Article abstract: A great innovator and a great master of English poetry, Chaucer used his descriptive and narrative skill to express a comic vision of humanity undimmed by the passage of six centuries.
In 1386, Geoffrey Chaucer testified to being more than forty years old and to having served in a military campaign of 1359, so it is likely that he was born between 1340 and 1345, the most probable year being 1343. His parents, John and Agnes Chaucer, were London property owners; John and other members of the family were vintners, wine wholesalers, and holders of offices in the customs service. Records such as deeds, wills, and inventories suggest that fourteenth century residents of Vintry Ward near the Thames River in London lived prosperously and comfortably. Although no record of Chaucer’s schooling has been found, he would most likely have been educated, like other merchants’ sons, at a school such as the one attached to St. Paul’s Cathedral, which had in its library—and doubtless in its curriculum—works of Latin grammar and classical poetry of Vergil, Ovid, and other favorites of the mature Chaucer.
In 1357, Chaucer served in the household of Elizabeth de Burgh, Countess of Ulster, perhaps as a page. The English nobility traveled often, and the young Chaucer likely experienced trips to the country estates of other aristocrats; certainly he often expressed his fondness for the country and the beauties of nature. In 1359, the young man took part in one of the military operations of the Hundred Years’ War between England and France. Captured by the enemy near Reims, Chaucer may have seen Reims Cathedral and nearby Chartres. He was ransomed in March of 1360; later that year there is a record of his having carried documents from Calais to England for Prince Lionel, the Countess of Ulster’s husband. Undoubtedly the expedition marked his first direct contact with a culture that influenced his poetry heavily from the start.
Nothing is known for certain of Chaucer’s activities between 1360 and 1366. In the latter year, his father died. Also, Chaucer was granted a safeconduct to Navarre, perhaps as part of a diplomatic mission, perhaps for a pilgrimage (Navarre being on the direct route to the shrine of St. James of Compostela in Spain). A final event of that year was his marriage to Philippa, probably the daughter of Sir Gilles de Roet, another of whose daughters, Katherine, would marry John of Gaunt, a later patron of the poet. In 1367, Chaucer was in the household of King Edward III and may also have been studying law at the Inner Temple. Chaucer’s poetry shows familiarity with the Inns of Court, and though evidence connecting him with the Inner Temple is hearsay, the kinds of skills it taught prospective lawyers would have been useful at court and in his later official positions. Possibly Chaucer began to write poetry at this time, for anyone who could imitate the popular French courtly verse would find encouragement. The poet depicts himself as sedentary and bookish; his portrait, which was executed some years after his death, shows a grave man with wide-set eyes, a long, straight nose, and a mustache and forked beard. He looks like a man who might be trusted with a diplomatic mission, not necessarily like the possessor of the priceless sense of humor that his literary works reveal him to be.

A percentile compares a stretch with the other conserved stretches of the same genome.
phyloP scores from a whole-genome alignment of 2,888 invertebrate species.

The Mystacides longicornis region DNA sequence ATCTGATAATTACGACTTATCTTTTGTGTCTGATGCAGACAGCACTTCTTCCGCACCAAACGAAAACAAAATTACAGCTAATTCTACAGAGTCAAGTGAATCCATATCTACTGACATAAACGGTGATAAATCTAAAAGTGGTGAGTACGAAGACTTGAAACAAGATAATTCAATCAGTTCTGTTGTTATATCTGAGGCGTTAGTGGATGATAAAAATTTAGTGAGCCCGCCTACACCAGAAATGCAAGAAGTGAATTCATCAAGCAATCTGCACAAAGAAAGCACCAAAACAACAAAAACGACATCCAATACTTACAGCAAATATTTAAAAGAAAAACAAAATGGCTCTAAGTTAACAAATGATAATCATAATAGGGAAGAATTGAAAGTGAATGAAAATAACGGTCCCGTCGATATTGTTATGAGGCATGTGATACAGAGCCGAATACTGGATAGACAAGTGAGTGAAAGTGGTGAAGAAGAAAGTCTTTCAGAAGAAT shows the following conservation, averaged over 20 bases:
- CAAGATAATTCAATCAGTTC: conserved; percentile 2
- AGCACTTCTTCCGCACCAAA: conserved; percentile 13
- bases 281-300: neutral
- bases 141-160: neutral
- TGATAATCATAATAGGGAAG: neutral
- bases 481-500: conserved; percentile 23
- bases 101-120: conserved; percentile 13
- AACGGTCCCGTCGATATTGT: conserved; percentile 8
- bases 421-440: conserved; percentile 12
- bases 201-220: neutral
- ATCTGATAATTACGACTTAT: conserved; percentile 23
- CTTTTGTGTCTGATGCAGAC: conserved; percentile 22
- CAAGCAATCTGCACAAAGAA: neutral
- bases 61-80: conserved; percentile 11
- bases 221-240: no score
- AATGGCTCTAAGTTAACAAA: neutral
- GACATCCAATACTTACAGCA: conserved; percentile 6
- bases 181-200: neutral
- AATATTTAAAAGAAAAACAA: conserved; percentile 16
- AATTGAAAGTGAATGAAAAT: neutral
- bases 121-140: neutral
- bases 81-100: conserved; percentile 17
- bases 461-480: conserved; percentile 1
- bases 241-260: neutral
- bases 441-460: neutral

The earliest Chaucerian poem that can be dated even approximately is The Book of the Duchess, written after the death of Blanche of Lancaster in 1368 and offering consolation, though in a whimsical way, to her widower, John of Gaunt. This 1,334-line poem exemplifies Chaucer’s characteristic interest in love as a subject and in the rhymed couplets popular in French poetry of the time. He continued to serve King Edward, and his 1372 diplomatic journey to Genoa and Florence may well have contributed significantly to his development as a poet, for the three greatest Italian writers of the century, all of great interest to Chaucer, had Florentine connections. Dante had died some fifty years earlier, but both Petrarch and Giovanni Boccaccio were living. If Chaucer, remaining in Italy several months, did not meet them, he could hardly have avoided extending his knowledge of their work. Returning early in 1373, Chaucer was again sent to Genoa later that year.
In 1374, the mayor and aldermen of London leased to Chaucer a dwelling over Aldersgate rent-free, and the king appointed him as controller of the export taxes levied on wool, sheepskins, and leather in the nearby customhouse, a post which made him responsible for receipts averaging nearly twenty-five thousand pounds per year. A line in Chaucer’s poem The House of Fame referring to his “reckonings” suggests that the work dates from this period, though whether in the middle or late 1370’s cannot be determined. Although it is in the form of a dream vision, as had been The Book of the Duchess, The House of Fame displays greater technical mastery. The narrator falls asleep and dreams of being in a temple of the goddess Venus, on the walls of which he sees representations of famous legendary events, particularly those dealing with love, such as Aeneas’ encounter with Dido in Vergil’s Aeneid (c. 29-19 b.c.e.). Emerging from the temple, the narrator meets an eagle with golden feathers that seizes him in its claws and soars high into the air. The eagle proves to be friendly, however, and very talkative, promising to take his prisoner to the House of Fame, where he can learn more about love than he has ever learned from his books. Upon arrival, he discovers the House of Fame to be a large, chaotic, puzzling place. He is about to meet a “man of great authority” who will presumably interpret the confusion; then the poem breaks off, after 2,158 lines.